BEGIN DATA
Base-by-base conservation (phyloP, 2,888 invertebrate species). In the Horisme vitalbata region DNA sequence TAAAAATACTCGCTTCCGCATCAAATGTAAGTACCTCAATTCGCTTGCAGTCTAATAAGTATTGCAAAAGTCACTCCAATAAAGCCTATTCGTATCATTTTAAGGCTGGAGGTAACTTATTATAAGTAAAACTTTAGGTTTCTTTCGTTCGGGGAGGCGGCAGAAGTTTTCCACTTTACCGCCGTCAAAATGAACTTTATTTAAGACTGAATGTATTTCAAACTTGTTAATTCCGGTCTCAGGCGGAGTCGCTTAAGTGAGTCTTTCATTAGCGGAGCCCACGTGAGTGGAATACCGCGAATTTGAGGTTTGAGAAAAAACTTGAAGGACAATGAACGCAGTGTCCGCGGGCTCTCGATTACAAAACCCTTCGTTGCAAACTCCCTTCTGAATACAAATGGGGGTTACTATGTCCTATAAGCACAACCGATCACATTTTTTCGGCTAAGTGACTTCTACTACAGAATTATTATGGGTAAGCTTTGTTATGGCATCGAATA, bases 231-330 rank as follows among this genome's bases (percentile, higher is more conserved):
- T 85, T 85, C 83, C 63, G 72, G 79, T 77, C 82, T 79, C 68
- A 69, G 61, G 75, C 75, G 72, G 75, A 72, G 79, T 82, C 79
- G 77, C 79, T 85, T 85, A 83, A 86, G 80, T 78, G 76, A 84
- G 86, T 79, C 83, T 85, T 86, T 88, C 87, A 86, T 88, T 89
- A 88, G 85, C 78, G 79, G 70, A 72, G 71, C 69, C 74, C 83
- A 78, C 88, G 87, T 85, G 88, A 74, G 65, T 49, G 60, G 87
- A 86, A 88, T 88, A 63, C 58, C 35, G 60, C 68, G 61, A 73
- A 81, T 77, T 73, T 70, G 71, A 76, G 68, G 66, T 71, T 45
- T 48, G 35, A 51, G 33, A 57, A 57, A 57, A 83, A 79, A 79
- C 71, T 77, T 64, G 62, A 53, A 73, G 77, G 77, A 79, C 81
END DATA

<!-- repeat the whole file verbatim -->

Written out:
Base-by-base conservation (phyloP, 2,888 invertebrate species). In the Horisme vitalbata region DNA sequence TAAAAATACTCGCTTCCGCATCAAATGTAAGTACCTCAATTCGCTTGCAGTCTAATAAGTATTGCAAAAGTCACTCCAATAAAGCCTATTCGTATCATTTTAAGGCTGGAGGTAACTTATTATAAGTAAAACTTTAGGTTTCTTTCGTTCGGGGAGGCGGCAGAAGTTTTCCACTTTACCGCCGTCAAAATGAACTTTATTTAAGACTGAATGTATTTCAAACTTGTTAATTCCGGTCTCAGGCGGAGTCGCTTAAGTGAGTCTTTCATTAGCGGAGCCCACGTGAGTGGAATACCGCGAATTTGAGGTTTGAGAAAAAACTTGAAGGACAATGAACGCAGTGTCCGCGGGCTCTCGATTACAAAACCCTTCGTTGCAAACTCCCTTCTGAATACAAATGGGGGTTACTATGTCCTATAAGCACAACCGATCACATTTTTTCGGCTAAGTGACTTCTACTACAGAATTATTATGGGTAAGCTTTGTTATGGCATCGAATA, bases 231-330 rank as follows among this genome's bases (percentile, higher is more conserved):
- T 85, T 85, C 83, C 63, G 72, G 79, T 77, C 82, T 79, C 68
- A 69, G 61, G 75, C 75, G 72, G 75, A 72, G 79, T 82, C 79
- G 77, C 79, T 85, T 85, A 83, A 86, G 80, T 78, G 76, A 84
- G 86, T 79, C 83, T 85, T 86, T 88, C 87, A 86, T 88, T 89
- A 88, G 85, C 78, G 79, G 70, A 72, G 71, C 69, C 74, C 83
- A 78, C 88, G 87, T 85, G 88, A 74, G 65, T 49, G 60, G 87
- A 86, A 88, T 88, A 63, C 58, C 35, G 60, C 68, G 61, A 73
- A 81, T 77, T 73, T 70, G 71, A 76, G 68, G 66, T 71, T 45
- T 48, G 35, A 51, G 33, A 57, A 57, A 57, A 83, A 79, A 79
- C 71, T 77, T 64, G 62, A 53, A 73, G 77, G 77, A 79, C 81